The technology giant launched a new business unit, IBM Mindspan Solutions, which will sell businesses technology, content, planning, design and delivery services focusing on Internet learning, or e-learning. Though today is its official launch, the new unit has been working with IBM customers for the past four months.
Financial details of the new venture were not disclosed, though an IBM executive said the company has tripled its investment in the e-learning market.
Unlike distance learning, which includes text-based instruction and courses conducted through written correspondence, e-learning is focused on the delivery of educational content over electronic media, including the Internet, corporate networks, satellite, broadcast, audio, videotape, interactive TV and CD-ROM, IBM said in a statement.
International Data Corp. estimates the e-learning market will reach $15 billion by the year 2000.
"Although they're going to compete in a number of places against training companies, the big five consulting firms and Internet learning software providers, IBM is big enough to make this work," said IDC analyst Cushing Anderson. "This is a good move for IBM and a good move for the market, because it shows that the space has matured."
Some of the features provided by the new business unit include educational consulting, educational training services, technical design, content creation and conversion tools and services. IBM subsidiary Lotus also provides technology.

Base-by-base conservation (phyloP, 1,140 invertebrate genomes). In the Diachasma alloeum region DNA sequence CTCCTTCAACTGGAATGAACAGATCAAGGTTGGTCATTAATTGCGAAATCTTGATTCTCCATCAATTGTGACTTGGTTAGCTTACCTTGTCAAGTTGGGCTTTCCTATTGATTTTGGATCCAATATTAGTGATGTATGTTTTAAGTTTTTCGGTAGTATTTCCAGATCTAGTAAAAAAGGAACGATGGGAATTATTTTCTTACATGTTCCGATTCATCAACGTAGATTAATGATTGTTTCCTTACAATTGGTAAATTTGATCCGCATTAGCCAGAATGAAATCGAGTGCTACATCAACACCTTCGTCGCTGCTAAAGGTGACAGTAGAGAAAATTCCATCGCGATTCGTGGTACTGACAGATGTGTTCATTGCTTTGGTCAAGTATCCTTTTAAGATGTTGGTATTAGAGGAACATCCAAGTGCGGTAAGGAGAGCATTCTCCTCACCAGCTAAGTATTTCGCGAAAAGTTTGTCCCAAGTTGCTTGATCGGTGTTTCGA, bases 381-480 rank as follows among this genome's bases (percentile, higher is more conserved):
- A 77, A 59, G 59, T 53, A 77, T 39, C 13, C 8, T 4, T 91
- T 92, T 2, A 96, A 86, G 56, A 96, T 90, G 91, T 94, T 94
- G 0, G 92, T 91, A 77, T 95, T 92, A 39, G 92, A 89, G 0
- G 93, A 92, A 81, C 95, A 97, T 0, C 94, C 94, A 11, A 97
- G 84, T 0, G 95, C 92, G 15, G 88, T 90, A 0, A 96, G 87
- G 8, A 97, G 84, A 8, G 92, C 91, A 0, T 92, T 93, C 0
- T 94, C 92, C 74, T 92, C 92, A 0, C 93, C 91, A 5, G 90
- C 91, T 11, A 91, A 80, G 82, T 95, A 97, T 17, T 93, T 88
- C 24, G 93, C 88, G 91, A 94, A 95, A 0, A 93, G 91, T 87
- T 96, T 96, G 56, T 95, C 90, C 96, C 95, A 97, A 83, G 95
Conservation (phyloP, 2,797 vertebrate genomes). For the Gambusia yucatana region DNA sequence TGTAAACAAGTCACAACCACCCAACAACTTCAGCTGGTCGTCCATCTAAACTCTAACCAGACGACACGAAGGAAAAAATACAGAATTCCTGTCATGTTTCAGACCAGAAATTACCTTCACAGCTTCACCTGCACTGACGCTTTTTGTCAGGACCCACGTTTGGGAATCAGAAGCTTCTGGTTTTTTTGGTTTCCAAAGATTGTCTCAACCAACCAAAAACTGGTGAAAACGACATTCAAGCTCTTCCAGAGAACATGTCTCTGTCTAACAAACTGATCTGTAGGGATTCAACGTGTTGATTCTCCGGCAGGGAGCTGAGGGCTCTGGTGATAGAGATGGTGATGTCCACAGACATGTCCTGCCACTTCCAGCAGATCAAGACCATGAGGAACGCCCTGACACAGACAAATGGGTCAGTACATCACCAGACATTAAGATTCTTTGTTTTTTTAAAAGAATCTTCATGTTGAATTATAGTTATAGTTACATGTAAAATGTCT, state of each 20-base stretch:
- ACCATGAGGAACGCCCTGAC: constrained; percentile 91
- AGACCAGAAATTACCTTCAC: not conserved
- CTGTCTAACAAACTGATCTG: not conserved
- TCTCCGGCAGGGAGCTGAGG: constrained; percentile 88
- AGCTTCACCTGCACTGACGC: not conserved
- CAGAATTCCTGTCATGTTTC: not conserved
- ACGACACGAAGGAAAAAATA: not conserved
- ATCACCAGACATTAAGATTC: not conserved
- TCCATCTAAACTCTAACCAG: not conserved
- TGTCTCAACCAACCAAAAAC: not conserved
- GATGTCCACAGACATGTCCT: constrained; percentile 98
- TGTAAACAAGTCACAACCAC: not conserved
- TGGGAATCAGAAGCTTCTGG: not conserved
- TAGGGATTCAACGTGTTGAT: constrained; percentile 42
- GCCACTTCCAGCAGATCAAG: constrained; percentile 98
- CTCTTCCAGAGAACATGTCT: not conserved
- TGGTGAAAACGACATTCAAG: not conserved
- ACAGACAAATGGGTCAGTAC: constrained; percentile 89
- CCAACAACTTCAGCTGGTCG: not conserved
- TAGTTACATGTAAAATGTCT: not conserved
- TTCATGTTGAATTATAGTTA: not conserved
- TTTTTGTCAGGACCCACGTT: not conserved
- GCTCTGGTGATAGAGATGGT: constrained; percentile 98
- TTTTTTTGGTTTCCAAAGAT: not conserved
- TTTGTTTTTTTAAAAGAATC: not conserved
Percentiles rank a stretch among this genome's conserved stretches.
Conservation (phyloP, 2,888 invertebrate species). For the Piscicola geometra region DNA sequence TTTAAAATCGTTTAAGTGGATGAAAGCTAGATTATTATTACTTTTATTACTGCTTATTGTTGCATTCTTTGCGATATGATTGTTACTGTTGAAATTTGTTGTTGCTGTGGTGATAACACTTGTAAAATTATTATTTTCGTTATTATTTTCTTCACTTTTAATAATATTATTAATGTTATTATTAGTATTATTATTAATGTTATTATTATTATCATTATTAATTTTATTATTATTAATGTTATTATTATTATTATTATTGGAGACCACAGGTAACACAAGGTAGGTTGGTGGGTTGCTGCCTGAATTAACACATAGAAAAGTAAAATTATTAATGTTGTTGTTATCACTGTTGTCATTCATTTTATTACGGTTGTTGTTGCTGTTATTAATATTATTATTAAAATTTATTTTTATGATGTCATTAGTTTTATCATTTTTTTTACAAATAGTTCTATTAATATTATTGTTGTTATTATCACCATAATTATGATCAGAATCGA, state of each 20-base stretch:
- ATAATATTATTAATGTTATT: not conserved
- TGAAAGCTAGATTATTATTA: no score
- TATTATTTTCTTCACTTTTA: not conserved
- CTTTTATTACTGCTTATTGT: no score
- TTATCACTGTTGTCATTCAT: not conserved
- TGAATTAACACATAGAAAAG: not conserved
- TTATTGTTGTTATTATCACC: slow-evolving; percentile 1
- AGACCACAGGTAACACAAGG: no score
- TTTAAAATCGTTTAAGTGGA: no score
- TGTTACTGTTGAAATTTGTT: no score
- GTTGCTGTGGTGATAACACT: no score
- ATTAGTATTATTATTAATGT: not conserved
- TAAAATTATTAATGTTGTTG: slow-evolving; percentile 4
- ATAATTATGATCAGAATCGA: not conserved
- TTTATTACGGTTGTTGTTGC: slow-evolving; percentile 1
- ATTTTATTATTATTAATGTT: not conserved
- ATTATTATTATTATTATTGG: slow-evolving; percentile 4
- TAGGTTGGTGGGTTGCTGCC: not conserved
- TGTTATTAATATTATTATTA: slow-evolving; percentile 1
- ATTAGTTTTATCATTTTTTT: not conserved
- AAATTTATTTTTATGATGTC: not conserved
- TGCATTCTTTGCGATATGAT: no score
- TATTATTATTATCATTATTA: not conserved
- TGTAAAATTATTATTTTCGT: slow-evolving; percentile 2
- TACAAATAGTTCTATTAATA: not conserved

Cambridge, Mass.-based Lotus today rolled out LearningSpace 4.0, the latest version of its Internet learning software package.
LearningSpace 4.0 is distributed learning software that allows users to learn either through self-paced materials, live interaction with others in a virtual classroom or collaboration with others independent of time and place, the company said.
Lotus has been in the distance learning market for some time and is increasingly looking for more revenue as the messaging market becomes saturated.
IBM said LearningSpace is considered a key technology segment of IBM Mindspan Solution.
Mindspan was launched because of a "market requirement," said Rick Horton, general manager of e-learning at IBM.
"Before, there were various parts of IBM with a fractured focus on this market," he said. "Now we've brought all of those parts into one."